Thursday, June 20, 2019

Fed signals two rate cuts this year but why didn’t the Dollar sell off?



The Dollar falls on the back of the FOMC rate decision and Powell’s press conference as the takeaway from the 2-day meeting was clearly dovish. The US currency moved lower across the board and 10-year yields now dropped below the 2% mark after the US central bank opened the door for a round of rate cuts, starting as soon as next month. All other major currencies gained as a result while the British Pound comes front and center today ahead of the Bank of England’s meeting on monetary policy. Equities were mostly positive yesterday and futures point towards a bullish opening bell, Gold almost hit $1,400.

The Federal Reserve decision on interest rates’ policy was even more bearish than what consensus expected. Obviously no one expected the Fed to cut rates during their meeting this month but the speculation was on whether they would hint on a potential move in July or September. The US policymakers went one step further though: one member of the committee voted for an immediate rate cut yesterday, 8 are now seeing the need for lower rates until the end of the year and 7 out these 8 even look for two rate cuts in 2019 as the appropriate policy reaction.

It is evident that the Fed has noticed the deterioration in the domestic data alongside the persistent geopolitical risks still on the horizon and they now feel that they should act. What makes things more interesting is that the majority of the committee doesn’t predict only one cut, which would fall in line with the rhetoric that they should probably take a step to ease conditions in order to sustain the expansion of the economy. In our opinion, the mere fact that most of the US policymakers are already looking for 2 moves this year justifies our view that the domestic economy has been slowing down materially and aggressive easing is needed to avoid going into a recession.

The Dollar declined across the board following this decision and the release of the Fed dot plot which indicated the majority’s view that 2 cuts are justified. However, the greenback’s slide didn’t turn into a selloff and we believe this is down to two reasons: first, Jerome Powell put on a brave face during his remarks and still talked about the positive sectors within the economy, easing the bearish sentiment. Second and most important though, we think that the Dollar’s measured reaction is due to investors knowing that this is not a US-specific downturn in growth but rather a part of a global slowdown.

In an environment of synchronized easing in growth, the Dollar would receive strong inflows coming from higher beta currencies as investors would look towards safer havens. With Europe indicating arguably worse growth prospects and China coming under pressure from Trump’s trade war, affecting the commodity currencies too, the greenback would eventually come out stronger. This train of thought would explain why the selling action was underwhelming against the rest of the majors and also why Gold exploded to $1,400. As such, we do think that the US currency will see more downside ahead against the likes of the Japanese Yen and the Swiss Franc but we see less of a chance for a sustained decline versus the Euro, the Pound and the antipodeans.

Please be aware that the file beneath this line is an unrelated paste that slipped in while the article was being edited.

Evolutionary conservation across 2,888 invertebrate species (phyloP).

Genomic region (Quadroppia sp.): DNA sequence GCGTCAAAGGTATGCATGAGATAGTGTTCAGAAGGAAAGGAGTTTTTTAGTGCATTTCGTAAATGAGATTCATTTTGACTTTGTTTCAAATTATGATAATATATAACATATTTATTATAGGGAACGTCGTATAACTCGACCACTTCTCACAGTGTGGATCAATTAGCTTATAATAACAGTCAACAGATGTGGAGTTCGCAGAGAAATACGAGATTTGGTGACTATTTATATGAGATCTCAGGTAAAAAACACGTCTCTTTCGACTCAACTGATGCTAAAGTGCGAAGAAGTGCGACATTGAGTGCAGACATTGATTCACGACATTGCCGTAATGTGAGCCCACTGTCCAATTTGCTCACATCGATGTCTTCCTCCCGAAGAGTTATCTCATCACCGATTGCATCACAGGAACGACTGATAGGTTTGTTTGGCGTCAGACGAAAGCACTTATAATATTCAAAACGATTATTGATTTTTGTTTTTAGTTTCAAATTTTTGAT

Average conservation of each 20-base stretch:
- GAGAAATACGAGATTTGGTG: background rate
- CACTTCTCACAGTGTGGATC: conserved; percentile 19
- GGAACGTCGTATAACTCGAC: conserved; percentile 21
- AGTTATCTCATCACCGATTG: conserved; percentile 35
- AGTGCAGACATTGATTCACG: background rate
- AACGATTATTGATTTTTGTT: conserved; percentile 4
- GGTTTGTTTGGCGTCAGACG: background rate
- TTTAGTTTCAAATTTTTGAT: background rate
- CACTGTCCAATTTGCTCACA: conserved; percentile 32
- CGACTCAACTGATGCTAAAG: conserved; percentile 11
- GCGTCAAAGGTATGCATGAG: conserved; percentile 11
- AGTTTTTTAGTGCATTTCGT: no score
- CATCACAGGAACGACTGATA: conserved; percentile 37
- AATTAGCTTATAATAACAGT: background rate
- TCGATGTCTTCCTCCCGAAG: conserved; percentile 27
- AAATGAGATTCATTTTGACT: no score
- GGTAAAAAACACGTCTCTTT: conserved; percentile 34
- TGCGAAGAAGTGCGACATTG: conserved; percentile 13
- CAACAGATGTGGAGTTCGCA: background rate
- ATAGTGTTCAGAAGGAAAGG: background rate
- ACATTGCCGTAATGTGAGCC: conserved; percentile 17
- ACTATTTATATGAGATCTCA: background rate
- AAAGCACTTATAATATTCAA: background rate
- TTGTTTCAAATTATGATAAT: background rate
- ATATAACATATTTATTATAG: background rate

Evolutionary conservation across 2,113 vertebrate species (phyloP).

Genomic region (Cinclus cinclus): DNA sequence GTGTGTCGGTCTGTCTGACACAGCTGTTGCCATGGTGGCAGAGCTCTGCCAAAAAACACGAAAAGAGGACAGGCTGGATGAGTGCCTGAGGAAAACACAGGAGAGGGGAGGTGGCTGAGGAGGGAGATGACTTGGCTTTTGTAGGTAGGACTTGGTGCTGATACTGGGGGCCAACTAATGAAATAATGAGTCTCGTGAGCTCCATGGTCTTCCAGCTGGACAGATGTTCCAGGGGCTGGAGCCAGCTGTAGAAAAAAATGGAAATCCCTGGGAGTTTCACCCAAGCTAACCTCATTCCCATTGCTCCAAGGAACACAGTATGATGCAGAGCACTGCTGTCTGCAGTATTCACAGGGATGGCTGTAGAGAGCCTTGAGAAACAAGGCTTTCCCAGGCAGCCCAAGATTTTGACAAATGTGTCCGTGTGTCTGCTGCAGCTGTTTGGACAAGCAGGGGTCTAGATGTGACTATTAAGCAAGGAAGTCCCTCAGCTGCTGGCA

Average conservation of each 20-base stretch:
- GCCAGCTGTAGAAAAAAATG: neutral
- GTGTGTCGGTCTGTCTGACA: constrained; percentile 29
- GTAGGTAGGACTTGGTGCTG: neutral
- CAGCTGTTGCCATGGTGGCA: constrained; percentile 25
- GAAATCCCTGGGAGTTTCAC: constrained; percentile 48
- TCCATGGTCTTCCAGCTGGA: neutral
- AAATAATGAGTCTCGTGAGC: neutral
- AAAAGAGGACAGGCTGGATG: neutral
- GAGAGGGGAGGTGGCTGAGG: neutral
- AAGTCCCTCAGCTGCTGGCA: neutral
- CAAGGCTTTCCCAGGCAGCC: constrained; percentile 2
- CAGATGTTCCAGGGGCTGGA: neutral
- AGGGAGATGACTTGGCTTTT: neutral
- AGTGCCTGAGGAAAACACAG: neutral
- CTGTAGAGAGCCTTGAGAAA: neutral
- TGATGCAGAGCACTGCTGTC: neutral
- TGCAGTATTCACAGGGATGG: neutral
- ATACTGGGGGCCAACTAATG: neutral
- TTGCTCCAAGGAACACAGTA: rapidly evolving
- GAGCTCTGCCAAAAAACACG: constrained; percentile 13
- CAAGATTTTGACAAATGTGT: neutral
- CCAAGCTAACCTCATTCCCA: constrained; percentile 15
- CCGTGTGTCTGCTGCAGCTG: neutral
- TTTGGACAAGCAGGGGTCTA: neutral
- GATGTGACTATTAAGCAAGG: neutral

Meanwhile, Sterling will take center stage today as the Bank of England will release their decision in regards to interest rates. It’s important to note that the BoE remains on the bullish side and expects to raise interest rates when Brexit is resolved in order to arrest the high levels of inflation in Britain. This, however, comes in stark contrast to what the rest of the major central banks around the world plan to do, so it will be very interesting to see whether Carney will remain true to his preference for more tightening in the foreseeable future.

Gold jumped to $1,394 last night when the overall bearish takeaway from the FOMC meeting drove the Dollar lower. The yellow metal benefits from the decline in the US currency and the drop in US Treasury yields and the question to ask is whether these gains would last. The break above the $1,360 resistance is a material change in the instrument’s technical outlook so if this remains valid over the next few days, then Gold would establish a new trading range between $1,360 and $1,400 in the medium term.

Finally, equities ended the day with small gains yesterday but already this morning futures on both sides of the pond are pointing higher. It makes sense for stocks to advance in an environment of lower expected interest rates but what would be important for investors to also ponder is whether this is a sign of an economy that can’t sustain its growth rate anymore. We have called for a continued deterioration in domestic growth in the US over the next 2 quarters and if we prove to be right then equities may enter a bear market when this becomes apparent. In the meanwhile though, equity traders seem to be buying the “lower rates to support the expansion” story so the near-term direction for the US indices should remain positive.


  • UK Retail Sales - 12.30pm
  • Bank of England Rate Decision - 3pm
  • US Initial Jobless Claims - 4.30pm

All times are GMT +4.

Written by Konstantinos Anthis, Head of Research